DR. MIRA SHIVA: This is produced — but like, in general. Like, you know, one chemical will work on this, but they never said — like antibiotic, it will do this, but they never said adverse effects will be this on different organs. So, just like this, that when they’re dealing with the genes, they do many, many things. So, antiobiotic-resistant marker, they’ve used the antibiotic kanamycin, which is used as a second-line drug for tuberculosis. Now, we have 10 million people with tuberculosis, 2.5 million infectious, multi-drug-resistant in TB. How can you use things? So, if you’re having —- and -—

AMY GOODMAN: I’m having some trouble understanding. I mean, you two are scientists, so just to say.

DR. MIRA SHIVA: OK.

AMY GOODMAN: When you say this Bt, that in this eggplant, one has an insecticide in it, you’re saying it is groomed to ward off insects.

VANDANA SHIVA: No, to produce a toxin. But the Bt cotton experience has already shown that it is not controlling pests. The pests are evolving resistance.

AMY GOODMAN: And the other one has this antibiotic resistance.

VANDANA SHIVA: It’s the same.

AMY GOODMAN: The same eggplant also has.

VANDANA SHIVA: In the eggplant, in the eggplant, yes.

DR. MIRA SHIVA: They have three sets of genes.

AMY GOODMAN: And what’s that for? What’s the intention of it, the antibiotic resistance?

VANDANA SHIVA: Well, the antibiotic resistance marker is really because the technology is so crude and unreliable that when you shoot a gene, or you infect — in this case, it’s an infection with cancer — you’re not sure, of the thousand cells, all of them will absorb the toxin gene.

AMY GOODMAN: But what’s the point of it? Why do they put it in?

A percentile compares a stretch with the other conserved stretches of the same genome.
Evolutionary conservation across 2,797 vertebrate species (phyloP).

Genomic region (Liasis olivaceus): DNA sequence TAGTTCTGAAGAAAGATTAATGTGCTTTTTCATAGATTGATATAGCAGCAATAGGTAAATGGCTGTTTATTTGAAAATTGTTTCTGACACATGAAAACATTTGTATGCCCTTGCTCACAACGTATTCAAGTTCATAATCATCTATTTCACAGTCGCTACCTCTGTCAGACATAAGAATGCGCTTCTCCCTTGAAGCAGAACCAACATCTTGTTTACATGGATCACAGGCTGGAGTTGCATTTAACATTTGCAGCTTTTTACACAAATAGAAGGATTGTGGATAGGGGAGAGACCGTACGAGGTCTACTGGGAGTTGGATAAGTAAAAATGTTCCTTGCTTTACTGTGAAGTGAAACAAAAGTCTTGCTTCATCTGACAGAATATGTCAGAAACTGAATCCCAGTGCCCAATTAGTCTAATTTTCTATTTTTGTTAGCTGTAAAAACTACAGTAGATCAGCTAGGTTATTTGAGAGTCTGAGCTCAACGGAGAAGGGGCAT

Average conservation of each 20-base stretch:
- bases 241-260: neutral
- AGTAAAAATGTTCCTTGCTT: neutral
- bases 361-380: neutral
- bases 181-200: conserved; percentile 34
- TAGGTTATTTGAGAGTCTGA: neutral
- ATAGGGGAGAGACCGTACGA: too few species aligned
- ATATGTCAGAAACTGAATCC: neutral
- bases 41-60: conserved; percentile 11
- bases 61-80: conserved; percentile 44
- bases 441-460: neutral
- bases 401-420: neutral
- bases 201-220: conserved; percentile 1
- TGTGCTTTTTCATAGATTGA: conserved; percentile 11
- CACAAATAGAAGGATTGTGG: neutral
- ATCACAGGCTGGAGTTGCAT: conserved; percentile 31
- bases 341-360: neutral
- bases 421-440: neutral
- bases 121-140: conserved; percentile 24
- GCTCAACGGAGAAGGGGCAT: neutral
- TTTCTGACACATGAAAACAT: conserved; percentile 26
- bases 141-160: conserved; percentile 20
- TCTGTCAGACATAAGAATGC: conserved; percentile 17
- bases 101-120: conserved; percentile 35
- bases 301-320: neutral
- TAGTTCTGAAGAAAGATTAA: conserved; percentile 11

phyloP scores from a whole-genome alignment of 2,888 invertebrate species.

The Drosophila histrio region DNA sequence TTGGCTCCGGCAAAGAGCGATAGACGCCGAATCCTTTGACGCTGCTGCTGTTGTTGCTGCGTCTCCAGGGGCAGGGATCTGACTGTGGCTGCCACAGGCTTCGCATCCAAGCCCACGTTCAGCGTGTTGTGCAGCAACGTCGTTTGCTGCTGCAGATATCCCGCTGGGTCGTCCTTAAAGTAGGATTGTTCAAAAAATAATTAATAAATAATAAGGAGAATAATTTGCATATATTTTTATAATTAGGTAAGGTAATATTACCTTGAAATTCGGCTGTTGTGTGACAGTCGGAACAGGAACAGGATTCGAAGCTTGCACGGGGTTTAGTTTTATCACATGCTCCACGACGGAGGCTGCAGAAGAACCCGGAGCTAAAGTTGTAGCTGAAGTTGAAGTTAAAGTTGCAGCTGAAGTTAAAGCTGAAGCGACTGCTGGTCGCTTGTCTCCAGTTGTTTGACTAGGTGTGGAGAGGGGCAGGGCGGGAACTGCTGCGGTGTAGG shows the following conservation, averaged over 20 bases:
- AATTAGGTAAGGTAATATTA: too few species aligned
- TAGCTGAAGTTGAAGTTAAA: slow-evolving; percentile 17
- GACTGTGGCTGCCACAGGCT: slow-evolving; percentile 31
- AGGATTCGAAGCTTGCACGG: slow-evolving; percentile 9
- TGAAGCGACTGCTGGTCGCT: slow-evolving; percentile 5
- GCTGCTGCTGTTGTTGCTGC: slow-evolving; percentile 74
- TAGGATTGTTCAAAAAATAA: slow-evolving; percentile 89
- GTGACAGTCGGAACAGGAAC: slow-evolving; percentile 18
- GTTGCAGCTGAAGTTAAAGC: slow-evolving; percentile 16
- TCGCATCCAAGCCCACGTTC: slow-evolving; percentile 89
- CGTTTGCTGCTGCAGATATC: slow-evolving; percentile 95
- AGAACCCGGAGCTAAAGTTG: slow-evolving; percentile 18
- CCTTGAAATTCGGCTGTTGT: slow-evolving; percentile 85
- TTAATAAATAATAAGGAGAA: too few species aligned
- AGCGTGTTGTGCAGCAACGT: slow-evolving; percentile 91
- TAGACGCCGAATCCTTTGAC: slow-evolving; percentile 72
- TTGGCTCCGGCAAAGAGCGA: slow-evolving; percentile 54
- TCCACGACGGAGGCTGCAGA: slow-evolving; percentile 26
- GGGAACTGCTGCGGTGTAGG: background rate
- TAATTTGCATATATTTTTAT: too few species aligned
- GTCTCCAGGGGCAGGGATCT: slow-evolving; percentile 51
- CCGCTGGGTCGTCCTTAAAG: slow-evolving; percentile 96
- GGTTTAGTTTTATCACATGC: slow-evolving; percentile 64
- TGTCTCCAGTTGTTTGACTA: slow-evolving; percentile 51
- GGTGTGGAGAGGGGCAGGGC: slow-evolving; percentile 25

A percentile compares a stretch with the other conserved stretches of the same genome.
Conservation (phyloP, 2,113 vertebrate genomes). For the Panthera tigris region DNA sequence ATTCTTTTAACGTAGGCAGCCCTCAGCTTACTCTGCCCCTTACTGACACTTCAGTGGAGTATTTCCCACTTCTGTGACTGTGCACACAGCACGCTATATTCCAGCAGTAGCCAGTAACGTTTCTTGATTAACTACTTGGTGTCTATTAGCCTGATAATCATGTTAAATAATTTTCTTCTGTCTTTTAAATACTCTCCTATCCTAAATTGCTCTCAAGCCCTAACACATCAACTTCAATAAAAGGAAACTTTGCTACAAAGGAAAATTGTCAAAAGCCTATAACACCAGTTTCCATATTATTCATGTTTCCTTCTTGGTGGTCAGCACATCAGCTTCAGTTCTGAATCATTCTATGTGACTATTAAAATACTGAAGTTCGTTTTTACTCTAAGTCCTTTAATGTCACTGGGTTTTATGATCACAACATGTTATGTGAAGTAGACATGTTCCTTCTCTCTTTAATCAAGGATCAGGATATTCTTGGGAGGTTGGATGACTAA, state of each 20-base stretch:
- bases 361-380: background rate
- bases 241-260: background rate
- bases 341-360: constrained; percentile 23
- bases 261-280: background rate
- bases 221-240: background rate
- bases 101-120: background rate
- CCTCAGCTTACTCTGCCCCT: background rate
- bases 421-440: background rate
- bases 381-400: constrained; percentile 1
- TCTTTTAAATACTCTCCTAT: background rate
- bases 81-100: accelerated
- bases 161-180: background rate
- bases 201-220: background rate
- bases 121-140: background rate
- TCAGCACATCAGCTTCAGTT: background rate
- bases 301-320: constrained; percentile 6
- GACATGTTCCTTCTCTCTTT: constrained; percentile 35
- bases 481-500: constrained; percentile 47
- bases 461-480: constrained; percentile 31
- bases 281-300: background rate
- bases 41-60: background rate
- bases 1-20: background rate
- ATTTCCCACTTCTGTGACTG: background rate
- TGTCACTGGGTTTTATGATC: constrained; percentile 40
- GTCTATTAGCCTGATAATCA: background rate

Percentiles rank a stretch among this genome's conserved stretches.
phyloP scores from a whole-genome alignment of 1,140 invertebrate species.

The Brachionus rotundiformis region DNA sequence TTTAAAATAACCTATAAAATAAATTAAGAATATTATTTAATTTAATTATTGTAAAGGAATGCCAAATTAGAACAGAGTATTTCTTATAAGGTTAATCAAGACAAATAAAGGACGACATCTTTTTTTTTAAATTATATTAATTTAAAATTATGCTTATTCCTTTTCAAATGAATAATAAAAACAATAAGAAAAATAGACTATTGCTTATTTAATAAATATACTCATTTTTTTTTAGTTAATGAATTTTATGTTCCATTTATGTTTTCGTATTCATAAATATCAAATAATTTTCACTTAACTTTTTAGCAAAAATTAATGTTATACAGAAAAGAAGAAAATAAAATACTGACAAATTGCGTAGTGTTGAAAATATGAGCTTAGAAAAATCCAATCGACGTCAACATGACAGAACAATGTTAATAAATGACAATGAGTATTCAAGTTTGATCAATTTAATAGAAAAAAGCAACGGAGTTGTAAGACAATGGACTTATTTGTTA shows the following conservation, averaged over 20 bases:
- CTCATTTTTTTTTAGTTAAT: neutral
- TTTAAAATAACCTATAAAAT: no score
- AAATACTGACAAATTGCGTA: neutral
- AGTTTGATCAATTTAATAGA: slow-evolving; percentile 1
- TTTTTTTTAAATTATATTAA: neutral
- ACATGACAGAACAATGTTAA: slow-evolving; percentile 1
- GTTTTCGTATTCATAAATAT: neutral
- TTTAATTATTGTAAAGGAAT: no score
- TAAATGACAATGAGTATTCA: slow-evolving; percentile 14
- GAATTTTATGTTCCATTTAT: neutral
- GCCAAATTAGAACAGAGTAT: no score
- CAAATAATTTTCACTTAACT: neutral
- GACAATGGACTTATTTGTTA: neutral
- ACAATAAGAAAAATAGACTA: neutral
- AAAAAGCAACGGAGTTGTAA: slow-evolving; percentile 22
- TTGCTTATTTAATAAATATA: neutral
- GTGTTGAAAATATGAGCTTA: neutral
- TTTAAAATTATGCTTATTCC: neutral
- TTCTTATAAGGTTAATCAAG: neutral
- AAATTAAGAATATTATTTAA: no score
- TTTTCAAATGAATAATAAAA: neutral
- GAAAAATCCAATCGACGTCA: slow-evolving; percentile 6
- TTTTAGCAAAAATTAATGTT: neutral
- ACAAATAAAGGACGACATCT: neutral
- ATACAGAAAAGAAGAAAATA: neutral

VANDANA SHIVA: So you have to separate, because there will be failures.

DR. MIRA SHIVA: So, the ones that don’t have the gene in it, then when you have the antibiotic resistance, the others will be knocked off.

AMY GOODMAN: But tell us why does Monsanto do it. What does it — what’s its selling point?

VANDANA SHIVA: Because of the failure of the technology, you have a thousand cells into which you shoot the toxic gene in. But only five percent will absorb it. So instead of growing out the thousand cells into plants and most of them not having the trait you want to introduce, you put antibiotic resistance markers to separate the cells that absorb the gene.

AMY GOODMAN: But what’s the point of this gene?

VANDANA SHIVA: To separate, because then you pour the antibiotic on the cells —

DR. MIRA SHIVA: Others be dying.

VANDANA SHIVA: — and the ones that did not absorb the introduced gene die, because they don’t have the resistance marker, and those that absorb the resistance marker survive. And it’s really a reflection of the fact that the technology doesn’t work as a reliable technology. But as Mira is saying, now you’re putting antibiotic resistance markers into our food, these are going to — these genes will jump, and we will have antibiotic resistance.

DR. MIRA SHIVA: So, the horizontal —

JUAN GONZALEZ: This is a Frankenstein mushroom that they’re creating.

DR. MIRA SHIVA: No. So, the horizontal gene transfer, you know, because if you have E. coli, you’ve got a whole lot of bugs inside you. They have [inaudible] — you know, they’re not pathological. Anyway, the long and short of it is, there are Vedic doctors. They use some of this eggplant, aubergine, which is as part of treatment for many conditions. It’s part of the Ayurveda. You know, it’s a system of medicine. So they say, "If you’re going to have pesticide producing, you know, this Bt brinjal, what happens to our system of medicine?" Because once you have the patented product, because intellectual property right is going to be linked with this, so all the others are going to be bought up or be out of the market. So, what effect on the other systems of medicine?

And the effects of using the Bt as a technology, the studies that have been done in different parts, they have shown — they, the biosafety studies and all, have been done for a long time — that the progeny, that they have found that it’s either smaller, the mortality of the progeny is —- you know, they don’t survive much. But infertility -—

AMY GOODMAN: The eggplant.

DR. MIRA SHIVA: No, animal studying —